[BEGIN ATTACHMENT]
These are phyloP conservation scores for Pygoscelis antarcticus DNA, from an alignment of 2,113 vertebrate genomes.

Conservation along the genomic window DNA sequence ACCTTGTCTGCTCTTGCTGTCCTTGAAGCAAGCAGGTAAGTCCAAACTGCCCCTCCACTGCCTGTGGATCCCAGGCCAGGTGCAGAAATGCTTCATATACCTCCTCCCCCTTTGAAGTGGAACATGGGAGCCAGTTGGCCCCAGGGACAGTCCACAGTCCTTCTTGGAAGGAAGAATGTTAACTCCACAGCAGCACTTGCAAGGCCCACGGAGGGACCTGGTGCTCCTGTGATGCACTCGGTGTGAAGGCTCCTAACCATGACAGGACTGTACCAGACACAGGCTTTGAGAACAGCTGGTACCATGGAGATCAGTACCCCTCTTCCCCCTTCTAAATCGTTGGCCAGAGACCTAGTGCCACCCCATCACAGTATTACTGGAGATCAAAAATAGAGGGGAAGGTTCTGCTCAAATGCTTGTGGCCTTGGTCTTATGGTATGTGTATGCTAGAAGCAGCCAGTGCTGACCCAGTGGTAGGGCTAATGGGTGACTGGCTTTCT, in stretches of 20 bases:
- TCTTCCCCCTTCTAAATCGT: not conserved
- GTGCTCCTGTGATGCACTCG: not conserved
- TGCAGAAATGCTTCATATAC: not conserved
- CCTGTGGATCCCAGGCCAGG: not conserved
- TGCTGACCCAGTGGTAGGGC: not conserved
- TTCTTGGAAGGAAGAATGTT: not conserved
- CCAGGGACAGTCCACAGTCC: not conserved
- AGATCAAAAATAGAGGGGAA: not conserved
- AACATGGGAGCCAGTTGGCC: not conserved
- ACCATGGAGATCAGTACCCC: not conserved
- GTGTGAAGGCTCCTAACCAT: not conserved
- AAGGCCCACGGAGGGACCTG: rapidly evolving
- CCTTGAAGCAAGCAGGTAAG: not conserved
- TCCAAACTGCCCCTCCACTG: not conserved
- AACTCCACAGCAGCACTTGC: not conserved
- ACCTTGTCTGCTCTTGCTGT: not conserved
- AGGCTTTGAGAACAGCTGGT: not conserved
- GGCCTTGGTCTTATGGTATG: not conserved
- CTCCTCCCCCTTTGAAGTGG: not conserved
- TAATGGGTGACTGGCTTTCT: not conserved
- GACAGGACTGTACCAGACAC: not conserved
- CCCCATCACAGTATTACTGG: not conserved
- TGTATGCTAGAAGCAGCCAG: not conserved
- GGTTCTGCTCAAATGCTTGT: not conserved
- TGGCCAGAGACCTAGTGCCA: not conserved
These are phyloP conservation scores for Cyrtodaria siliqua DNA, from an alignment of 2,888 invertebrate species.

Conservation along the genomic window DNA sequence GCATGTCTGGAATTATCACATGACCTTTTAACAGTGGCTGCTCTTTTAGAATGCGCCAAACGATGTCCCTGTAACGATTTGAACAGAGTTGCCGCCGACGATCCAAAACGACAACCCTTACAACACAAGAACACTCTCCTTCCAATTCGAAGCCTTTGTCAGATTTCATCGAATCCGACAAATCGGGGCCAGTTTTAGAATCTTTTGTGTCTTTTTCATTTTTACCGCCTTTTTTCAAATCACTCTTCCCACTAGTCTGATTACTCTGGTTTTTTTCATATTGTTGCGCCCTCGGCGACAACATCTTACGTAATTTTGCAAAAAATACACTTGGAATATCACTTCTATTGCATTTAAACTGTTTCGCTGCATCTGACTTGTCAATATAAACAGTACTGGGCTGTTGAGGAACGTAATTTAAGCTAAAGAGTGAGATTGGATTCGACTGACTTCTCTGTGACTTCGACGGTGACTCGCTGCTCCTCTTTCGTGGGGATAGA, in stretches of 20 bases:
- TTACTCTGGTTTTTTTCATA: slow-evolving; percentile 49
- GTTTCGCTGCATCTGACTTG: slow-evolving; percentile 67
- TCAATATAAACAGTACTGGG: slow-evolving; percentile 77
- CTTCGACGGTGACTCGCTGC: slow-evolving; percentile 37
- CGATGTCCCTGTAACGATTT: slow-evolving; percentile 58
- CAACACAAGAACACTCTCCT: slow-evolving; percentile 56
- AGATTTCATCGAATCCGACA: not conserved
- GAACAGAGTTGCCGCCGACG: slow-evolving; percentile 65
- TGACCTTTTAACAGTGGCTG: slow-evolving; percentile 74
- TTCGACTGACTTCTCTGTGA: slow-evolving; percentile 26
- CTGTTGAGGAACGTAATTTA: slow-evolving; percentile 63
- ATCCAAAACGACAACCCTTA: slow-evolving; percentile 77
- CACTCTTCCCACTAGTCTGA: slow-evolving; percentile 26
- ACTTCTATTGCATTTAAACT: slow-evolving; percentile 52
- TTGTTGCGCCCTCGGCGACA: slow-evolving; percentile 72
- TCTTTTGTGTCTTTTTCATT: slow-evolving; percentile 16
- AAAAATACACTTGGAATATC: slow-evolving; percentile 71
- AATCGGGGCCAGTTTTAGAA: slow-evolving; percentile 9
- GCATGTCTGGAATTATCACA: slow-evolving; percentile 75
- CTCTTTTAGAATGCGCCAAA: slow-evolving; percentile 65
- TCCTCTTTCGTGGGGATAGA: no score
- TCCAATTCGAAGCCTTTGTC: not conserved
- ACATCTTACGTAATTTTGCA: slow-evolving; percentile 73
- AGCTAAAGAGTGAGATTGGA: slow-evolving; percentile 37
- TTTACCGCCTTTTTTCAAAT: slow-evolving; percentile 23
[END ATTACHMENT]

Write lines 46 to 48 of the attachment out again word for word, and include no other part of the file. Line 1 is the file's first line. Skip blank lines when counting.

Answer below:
- AAAAATACACTTGGAATATC: slow-evolving; percentile 71
- AATCGGGGCCAGTTTTAGAA: slow-evolving; percentile 9
- GCATGTCTGGAATTATCACA: slow-evolving; percentile 75